Under the Radar: Battle of the collaboration tools, tryptophan

Three of four presenters focused on spreadsheets, but all four of them centered on making it easier to work with others.

Presenters for the post-lunch session today focused on two challenges. First was how to help people simultaneously collaborate on projects. Equally important was how to keep a room full of sleepy bloggers, analysts, and venture capitalists awake and alert after a lunch of turkey sandwiches. Luckily, we've played with all four of these applications before, and so we stuck with the roast beef.

Editgrid kicked off the round of presentations. Instead of PowerPoint, they used a tabbed spreadsheet in Editgrid to present. One of the really great features of Editgrid, which we've discussed before, is the option to archive and roll-back various versions of your work--something you don't get in Excel without managing a folder of file back-ups. Also notable is an Editgrid spreadsheet containing a feature comparison between Editgrid to Google Spreadsheets. It's one the most popularly shared spreadsheets on the service.

SmartSheet is another shared spreadsheet application, but it is aimed at small teams. Smartsheet has a handy feature for tracking and easily pulling the history for each individual cell in a spreadsheet. This provides several extended possibilities beyond just entering data. You still have to hit a button to save your work, which is something we've griped about in the past.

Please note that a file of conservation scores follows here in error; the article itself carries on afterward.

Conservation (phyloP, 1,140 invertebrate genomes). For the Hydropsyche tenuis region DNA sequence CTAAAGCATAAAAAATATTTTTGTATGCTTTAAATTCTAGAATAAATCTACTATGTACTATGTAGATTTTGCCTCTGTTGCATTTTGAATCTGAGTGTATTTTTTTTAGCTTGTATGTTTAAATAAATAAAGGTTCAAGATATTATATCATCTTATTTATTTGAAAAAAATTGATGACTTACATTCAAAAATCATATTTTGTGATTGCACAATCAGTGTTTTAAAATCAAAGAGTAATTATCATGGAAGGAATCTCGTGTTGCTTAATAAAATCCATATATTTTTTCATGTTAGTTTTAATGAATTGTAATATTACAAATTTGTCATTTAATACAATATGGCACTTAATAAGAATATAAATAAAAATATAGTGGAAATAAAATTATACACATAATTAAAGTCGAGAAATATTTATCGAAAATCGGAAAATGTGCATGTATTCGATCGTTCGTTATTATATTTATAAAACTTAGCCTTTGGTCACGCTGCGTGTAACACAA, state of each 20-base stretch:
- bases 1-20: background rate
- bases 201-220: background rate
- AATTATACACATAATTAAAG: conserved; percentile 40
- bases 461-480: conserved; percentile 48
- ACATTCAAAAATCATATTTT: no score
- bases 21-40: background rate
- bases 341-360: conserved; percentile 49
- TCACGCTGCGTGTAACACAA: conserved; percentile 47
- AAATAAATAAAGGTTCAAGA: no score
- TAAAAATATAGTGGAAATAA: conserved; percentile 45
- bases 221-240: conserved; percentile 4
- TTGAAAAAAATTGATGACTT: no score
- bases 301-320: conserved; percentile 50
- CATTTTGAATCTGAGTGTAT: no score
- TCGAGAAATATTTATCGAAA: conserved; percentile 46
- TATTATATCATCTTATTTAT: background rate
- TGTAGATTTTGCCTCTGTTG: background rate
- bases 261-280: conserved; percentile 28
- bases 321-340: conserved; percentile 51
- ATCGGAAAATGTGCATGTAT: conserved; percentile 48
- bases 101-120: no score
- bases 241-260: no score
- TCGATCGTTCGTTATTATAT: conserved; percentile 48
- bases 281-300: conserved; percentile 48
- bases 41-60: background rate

Wrike was a good follower to SmartSheet's presentation. Wrike is similar to SmartSheet, but has the added benefit of giving users the option to push tasks to the Wrike project tool whenever they get cc'd via e-mail. See our hands-on demo here..


Xcellery is the only tool presenting today that uses Microsoft Excel. In fact, it does something that--even 11 versions later--you still can't do with the industry standard application. The one thing Xcellery doesn't do is real-time viewing of another person while he or she is typing on a cell--something we've gushed about with Google Docs and Spreadsheets. Luckily, the service will alert you if the other person is working on it and will give you the option to choose which person gets the edit. Previous coverage here.

Stay tuned as the next group up handles sharing through the Web, which should be interesting to watch after Zoho's announcement yesterday of their new meeting application..

Tags:
Software
About the author

Josh Lowensohn joined CNET in 2006 and now covers Apple. Before that, Josh wrote about everything from new Web start-ups, to remote-controlled robots that watch your house. Prior to joining CNET, Josh covered breaking video game news, as well as reviewing game software. His current console favorite is the Xbox 360.

 

Join the discussion

Conversation powered by Livefyre

Show Comments Hide Comments
Latest Galleries from CNET
The best and worst quotes of 2014 (pictures)
A roomy range from LG (pictures)
This plain GE range has all of the essentials (pictures)
Sony's 'Interview' heard 'round the world (pictures)
Google Lunar XPrize: Testing Astrobotic's rover on the rocks (pictures)
CNET's 15 favorite How Tos of 2014